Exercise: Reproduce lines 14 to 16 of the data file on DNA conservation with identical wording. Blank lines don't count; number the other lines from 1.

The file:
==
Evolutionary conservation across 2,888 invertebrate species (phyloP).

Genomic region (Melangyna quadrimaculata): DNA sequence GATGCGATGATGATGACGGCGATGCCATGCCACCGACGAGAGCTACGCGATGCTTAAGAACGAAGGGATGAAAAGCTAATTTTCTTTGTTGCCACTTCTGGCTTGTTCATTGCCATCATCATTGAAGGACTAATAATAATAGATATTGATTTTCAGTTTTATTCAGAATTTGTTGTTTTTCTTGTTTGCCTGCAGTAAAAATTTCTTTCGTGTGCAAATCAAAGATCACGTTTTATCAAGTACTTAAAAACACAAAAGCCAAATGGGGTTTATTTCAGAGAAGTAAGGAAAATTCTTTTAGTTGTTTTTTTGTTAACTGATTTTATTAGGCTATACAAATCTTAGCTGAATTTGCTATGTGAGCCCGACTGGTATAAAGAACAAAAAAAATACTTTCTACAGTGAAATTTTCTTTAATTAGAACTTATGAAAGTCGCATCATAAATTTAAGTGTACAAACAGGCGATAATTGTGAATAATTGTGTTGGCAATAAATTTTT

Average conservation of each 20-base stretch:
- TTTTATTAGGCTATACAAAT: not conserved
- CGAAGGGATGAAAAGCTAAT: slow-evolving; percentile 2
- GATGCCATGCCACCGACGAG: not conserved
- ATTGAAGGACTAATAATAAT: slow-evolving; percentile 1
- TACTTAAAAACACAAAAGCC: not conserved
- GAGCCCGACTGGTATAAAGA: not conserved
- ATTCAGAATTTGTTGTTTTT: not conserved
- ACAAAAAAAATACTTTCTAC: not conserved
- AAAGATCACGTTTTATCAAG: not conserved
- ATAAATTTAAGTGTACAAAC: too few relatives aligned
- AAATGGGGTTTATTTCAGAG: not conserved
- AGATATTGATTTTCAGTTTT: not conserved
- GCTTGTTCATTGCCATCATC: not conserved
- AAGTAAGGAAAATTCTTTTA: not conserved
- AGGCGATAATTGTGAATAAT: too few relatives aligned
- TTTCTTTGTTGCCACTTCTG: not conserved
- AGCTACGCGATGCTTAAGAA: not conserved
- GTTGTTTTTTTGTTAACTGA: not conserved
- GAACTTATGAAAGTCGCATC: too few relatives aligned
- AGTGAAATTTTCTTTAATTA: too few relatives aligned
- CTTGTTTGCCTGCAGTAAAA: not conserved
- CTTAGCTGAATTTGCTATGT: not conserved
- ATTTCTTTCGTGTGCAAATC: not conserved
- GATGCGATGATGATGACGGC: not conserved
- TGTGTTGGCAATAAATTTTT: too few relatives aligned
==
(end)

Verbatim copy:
- AAATGGGGTTTATTTCAGAG: not conserved
- AGATATTGATTTTCAGTTTT: not conserved
- GCTTGTTCATTGCCATCATC: not conserved